Enjoy the meet!!!!!!!!!!!  Swim meets are lots of fun!  If you have any questions about what’s going ask any seasoned swim Mom or Dad.  We were all in your shoes once too!

    Some etiquette/terms to know:

    Starts:  No flash photography during starts.  There is a strobe that flashes to start the swimmers and a camera flash can be confusing to swimmers and cause a false start.  Also, spectators should keep quiet after the “swimmers take your mark” command is given.

    Whistle starts:  Used for starts at most meets.  Referee will blow a whistle 4 times (quick and short) signaling the swimmers to get ready.  One long whistle is the signal for the swimmers to step up on the block (or step in the water for backstroke starts).

    Overhead starts:  Used at some meets to keep swim meet moving along quickly.  After swimmers finish their swim, they remain in the water close to the wall while the next heat starts.  (The next heat to swim will usually be on the blocks waiting for the last swimmer in the heat in the water in the water to finish).  As soon as the next heat starts and is in the water, the waiting swimmers climb quickly out of the water.  NOTE:  Overhead starts are not used for backstroke.

    Swim Lessons

    By / December 6, 2016

    SWIM LESSONS & PRIVATE COACHING

    Winter: Private Coaching Only Available

    Location: Woodlands Pool

    Semi-Private Lessons must be with swimmers that are at comparable levels that have the same general goals for that session.

    Sessions are schedule on a first come – first serve basis. You may request a specific Coach, but all arrangements are done through the team, through the coach coordinator.

    Contact the Team

    Summer: Group Lessons at all ages and levels are available.

    Location: Parkwood Pool

    Lesson are available at 8:30 am, 9:30 am, 10:30 am and 5:00 pm

    Cost $70 per session ($5 discount for multiple family members)

    Contact Recreation Services 897-3664

    1050 Bay Drive to register

    Summer Calendar

    Sunday Monday Tuesday Wednesday Thursday Friday Saturday
    May 29

    1st Session

    Begins

    30

    *

    31

    *

    June 1

    *

    4

    *

    5

    *

    6

    *

    7

    Session 1

    Ends

    8

    Weather Day

    Session 1

    11

    2nd Session

    Begins

    12

    **

    13

    **

    14

    **

    15

    Weather Day

    Session 2

    18

    **

    19

    **

    20

    **

    21

    Session 2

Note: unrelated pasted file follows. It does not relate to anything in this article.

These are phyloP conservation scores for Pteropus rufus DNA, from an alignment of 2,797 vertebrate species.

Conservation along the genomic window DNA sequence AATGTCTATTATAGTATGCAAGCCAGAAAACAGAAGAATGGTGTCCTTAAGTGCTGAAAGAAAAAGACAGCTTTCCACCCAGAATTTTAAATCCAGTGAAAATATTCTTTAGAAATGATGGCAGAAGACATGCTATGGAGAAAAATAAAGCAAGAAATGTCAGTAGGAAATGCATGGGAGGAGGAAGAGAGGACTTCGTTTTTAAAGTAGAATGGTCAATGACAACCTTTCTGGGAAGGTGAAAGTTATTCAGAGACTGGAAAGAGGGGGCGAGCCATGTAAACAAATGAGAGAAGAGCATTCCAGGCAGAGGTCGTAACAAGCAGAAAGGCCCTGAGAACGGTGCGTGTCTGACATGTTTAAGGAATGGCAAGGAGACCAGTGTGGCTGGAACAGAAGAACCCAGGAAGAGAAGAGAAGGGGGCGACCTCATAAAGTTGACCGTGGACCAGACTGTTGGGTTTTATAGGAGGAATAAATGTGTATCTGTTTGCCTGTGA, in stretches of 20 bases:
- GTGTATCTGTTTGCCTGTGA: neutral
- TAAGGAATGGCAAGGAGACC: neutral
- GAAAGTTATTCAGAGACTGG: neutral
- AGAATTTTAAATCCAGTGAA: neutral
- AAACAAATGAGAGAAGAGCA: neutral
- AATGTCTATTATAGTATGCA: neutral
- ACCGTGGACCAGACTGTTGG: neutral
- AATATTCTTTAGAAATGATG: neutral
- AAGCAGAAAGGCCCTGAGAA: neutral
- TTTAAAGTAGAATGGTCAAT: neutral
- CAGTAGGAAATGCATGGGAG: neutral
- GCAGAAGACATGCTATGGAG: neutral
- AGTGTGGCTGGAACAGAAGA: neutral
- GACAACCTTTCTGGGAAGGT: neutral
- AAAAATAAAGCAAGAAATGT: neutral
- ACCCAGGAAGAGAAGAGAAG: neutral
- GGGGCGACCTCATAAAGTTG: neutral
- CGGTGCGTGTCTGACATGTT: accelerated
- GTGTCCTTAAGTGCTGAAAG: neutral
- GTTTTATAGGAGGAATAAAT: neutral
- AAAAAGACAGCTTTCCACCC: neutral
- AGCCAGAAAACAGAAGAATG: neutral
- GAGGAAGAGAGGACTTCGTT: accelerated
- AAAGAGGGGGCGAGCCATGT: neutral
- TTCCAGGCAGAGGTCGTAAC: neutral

Ends

    22

    Weather Day

    Session 2

    25

    3rd Session

    Begins

    26

    ***

    27

    ***

    28

    ***

    29

    Weather Day

    Session 3

    July 2

    ***

    3

    ***

    4

    No Classes

    Happy 4th

    5

    ***

    6

    Session 3

    Ends

    9

    4th Session

    Begins

    10

    ****

    11

    ****

    12

    ****

    13

    Weather Day

    Session 4

    16

    ****

    17

    ****

    18

    ****

    19

    Session 4

    Ends

    20

    Weather Day

    Session 4

    Private Lessons and Coaching are also available during the summer.

    Contact the Team to schedule

    Private 1 hour Lesson with Film – $60

    Private 1 hour Lesson – $40

    Semi- Private 1 hour Lesson with Film – $40 each

    Semi – Private 1 hour Lesson – $30 each

    Private 1/2 hour Lesson – $25

    Semi – Private 1/2 hour Lesson – $20 each

    Competition As A Team

    By / December 6, 2016



    How swimmers compete as a Team



    (and why everyone is needed)

    A swim team is different from other sports teams in that athletes participate individually as well as for the team. The team isn’t always visible as a team because you do not get to see the whole team participating at a meet. There are morning and afternoon sessions with different age groups participating in each session.

         Relays are probably the most visible time you see the team as a team. As in all sports, athletes practice to get ready for their games or in swimming their meets, therefore teams need all or as many of their athletes participating in order to make a good team showing. In other sports, trophies are given out at the end of the season to the winning teams, in swimming trophies are given out to the top three teams at each meet. 


        Team points are made by swimmers and relays placing in the top 6th or 8th place depending on size of pool, 6 lanes or 8 lanes. Points earned for these places are ,in a 6 lane pool, from 1st to 6th: 7,5,4,3, 2,1 and relays points double 14,10,8,6,4,2. In a 8 lane pool scoring is from 1st to 8th : 9,7,6,5,4,3,2,1 and relays 18,14,12,10,8,6,4,2. As you can see relays are very important in acquiring team points.


        Performances at meets gives the coach a yard stick as to what needs to be worked on by the team and individual swimmers during workouts. It also allows the swimmers a measurement of where their fitness level is in relationship to the time of the season and their dedication to practice.


        Team performances allow the Team to remember that Together Each Achieves More is not only true but fun!